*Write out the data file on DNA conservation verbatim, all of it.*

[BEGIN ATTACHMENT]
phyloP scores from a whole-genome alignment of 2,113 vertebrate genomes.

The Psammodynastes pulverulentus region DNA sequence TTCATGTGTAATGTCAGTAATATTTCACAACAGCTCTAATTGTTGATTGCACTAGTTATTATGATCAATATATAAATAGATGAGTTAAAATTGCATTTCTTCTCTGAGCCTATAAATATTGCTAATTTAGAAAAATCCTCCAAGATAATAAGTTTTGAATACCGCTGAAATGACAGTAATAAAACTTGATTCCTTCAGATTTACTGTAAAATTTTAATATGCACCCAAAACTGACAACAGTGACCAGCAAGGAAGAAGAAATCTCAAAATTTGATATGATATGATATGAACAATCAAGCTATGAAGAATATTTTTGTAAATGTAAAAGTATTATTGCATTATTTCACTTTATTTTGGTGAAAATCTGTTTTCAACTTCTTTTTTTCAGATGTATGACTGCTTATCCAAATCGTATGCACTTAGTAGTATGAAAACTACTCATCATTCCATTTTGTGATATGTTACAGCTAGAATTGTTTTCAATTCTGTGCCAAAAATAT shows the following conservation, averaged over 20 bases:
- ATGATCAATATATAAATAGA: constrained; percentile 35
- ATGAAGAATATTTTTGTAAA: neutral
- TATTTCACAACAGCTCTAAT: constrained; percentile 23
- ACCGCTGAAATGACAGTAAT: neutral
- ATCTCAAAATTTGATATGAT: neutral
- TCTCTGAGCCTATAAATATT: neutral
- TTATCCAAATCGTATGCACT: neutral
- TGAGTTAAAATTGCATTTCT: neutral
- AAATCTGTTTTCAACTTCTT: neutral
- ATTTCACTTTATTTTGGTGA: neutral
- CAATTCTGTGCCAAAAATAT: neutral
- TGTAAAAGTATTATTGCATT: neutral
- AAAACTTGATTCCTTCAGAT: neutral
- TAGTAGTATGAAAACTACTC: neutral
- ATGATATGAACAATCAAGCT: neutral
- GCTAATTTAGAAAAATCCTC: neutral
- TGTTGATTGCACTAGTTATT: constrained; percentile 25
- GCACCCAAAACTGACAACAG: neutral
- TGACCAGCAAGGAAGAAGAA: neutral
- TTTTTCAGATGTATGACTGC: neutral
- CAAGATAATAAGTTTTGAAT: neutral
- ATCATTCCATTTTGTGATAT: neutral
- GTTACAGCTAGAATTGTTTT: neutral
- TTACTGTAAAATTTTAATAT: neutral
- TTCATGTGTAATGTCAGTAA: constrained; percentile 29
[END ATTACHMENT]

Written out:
phyloP scores from a whole-genome alignment of 2,113 vertebrate genomes.

The Psammodynastes pulverulentus region DNA sequence TTCATGTGTAATGTCAGTAATATTTCACAACAGCTCTAATTGTTGATTGCACTAGTTATTATGATCAATATATAAATAGATGAGTTAAAATTGCATTTCTTCTCTGAGCCTATAAATATTGCTAATTTAGAAAAATCCTCCAAGATAATAAGTTTTGAATACCGCTGAAATGACAGTAATAAAACTTGATTCCTTCAGATTTACTGTAAAATTTTAATATGCACCCAAAACTGACAACAGTGACCAGCAAGGAAGAAGAAATCTCAAAATTTGATATGATATGATATGAACAATCAAGCTATGAAGAATATTTTTGTAAATGTAAAAGTATTATTGCATTATTTCACTTTATTTTGGTGAAAATCTGTTTTCAACTTCTTTTTTTCAGATGTATGACTGCTTATCCAAATCGTATGCACTTAGTAGTATGAAAACTACTCATCATTCCATTTTGTGATATGTTACAGCTAGAATTGTTTTCAATTCTGTGCCAAAAATAT shows the following conservation, averaged over 20 bases:
- ATGATCAATATATAAATAGA: constrained; percentile 35
- ATGAAGAATATTTTTGTAAA: neutral
- TATTTCACAACAGCTCTAAT: constrained; percentile 23
- ACCGCTGAAATGACAGTAAT: neutral
- ATCTCAAAATTTGATATGAT: neutral
- TCTCTGAGCCTATAAATATT: neutral
- TTATCCAAATCGTATGCACT: neutral
- TGAGTTAAAATTGCATTTCT: neutral
- AAATCTGTTTTCAACTTCTT: neutral
- ATTTCACTTTATTTTGGTGA: neutral
- CAATTCTGTGCCAAAAATAT: neutral
- TGTAAAAGTATTATTGCATT: neutral
- AAAACTTGATTCCTTCAGAT: neutral
- TAGTAGTATGAAAACTACTC: neutral
- ATGATATGAACAATCAAGCT: neutral
- GCTAATTTAGAAAAATCCTC: neutral
- TGTTGATTGCACTAGTTATT: constrained; percentile 25
- GCACCCAAAACTGACAACAG: neutral
- TGACCAGCAAGGAAGAAGAA: neutral
- TTTTTCAGATGTATGACTGC: neutral
- CAAGATAATAAGTTTTGAAT: neutral
- ATCATTCCATTTTGTGATAT: neutral
- GTTACAGCTAGAATTGTTTT: neutral
- TTACTGTAAAATTTTAATAT: neutral
- TTCATGTGTAATGTCAGTAA: constrained; percentile 29